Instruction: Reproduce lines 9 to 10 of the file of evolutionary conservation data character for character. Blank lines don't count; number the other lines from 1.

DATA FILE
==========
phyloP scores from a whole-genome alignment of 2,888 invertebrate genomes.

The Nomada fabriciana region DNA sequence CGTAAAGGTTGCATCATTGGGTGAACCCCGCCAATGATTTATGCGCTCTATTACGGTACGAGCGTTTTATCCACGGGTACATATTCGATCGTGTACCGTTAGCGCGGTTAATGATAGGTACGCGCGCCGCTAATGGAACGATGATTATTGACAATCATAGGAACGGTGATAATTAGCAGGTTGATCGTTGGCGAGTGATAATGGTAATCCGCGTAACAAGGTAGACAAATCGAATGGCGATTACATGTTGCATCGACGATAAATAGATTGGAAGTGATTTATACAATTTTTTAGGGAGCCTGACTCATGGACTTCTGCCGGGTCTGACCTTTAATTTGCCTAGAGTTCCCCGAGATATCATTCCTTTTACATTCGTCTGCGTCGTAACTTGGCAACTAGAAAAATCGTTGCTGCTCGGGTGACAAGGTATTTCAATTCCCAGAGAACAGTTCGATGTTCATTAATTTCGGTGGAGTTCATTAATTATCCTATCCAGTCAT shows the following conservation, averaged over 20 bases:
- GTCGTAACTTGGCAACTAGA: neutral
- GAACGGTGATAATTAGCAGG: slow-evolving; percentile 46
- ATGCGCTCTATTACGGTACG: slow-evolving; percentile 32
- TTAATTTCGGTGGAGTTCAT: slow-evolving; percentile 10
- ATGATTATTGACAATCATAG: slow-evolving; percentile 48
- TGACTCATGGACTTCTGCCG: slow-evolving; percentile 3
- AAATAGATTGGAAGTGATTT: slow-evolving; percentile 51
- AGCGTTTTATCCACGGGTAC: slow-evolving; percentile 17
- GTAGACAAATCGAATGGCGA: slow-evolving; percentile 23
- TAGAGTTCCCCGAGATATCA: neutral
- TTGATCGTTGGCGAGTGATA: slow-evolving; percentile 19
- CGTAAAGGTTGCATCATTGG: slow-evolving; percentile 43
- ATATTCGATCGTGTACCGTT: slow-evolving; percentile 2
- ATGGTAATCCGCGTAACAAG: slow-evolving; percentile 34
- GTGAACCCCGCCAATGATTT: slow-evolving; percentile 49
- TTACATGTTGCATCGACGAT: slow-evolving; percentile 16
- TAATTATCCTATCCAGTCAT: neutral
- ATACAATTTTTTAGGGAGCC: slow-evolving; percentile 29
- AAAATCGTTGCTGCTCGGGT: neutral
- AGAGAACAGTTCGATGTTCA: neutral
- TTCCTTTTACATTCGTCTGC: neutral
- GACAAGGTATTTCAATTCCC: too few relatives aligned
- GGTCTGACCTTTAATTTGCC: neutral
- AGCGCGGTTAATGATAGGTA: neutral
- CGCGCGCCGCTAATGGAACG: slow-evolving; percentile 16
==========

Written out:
- AAATAGATTGGAAGTGATTT: slow-evolving; percentile 51
- AGCGTTTTATCCACGGGTAC: slow-evolving; percentile 17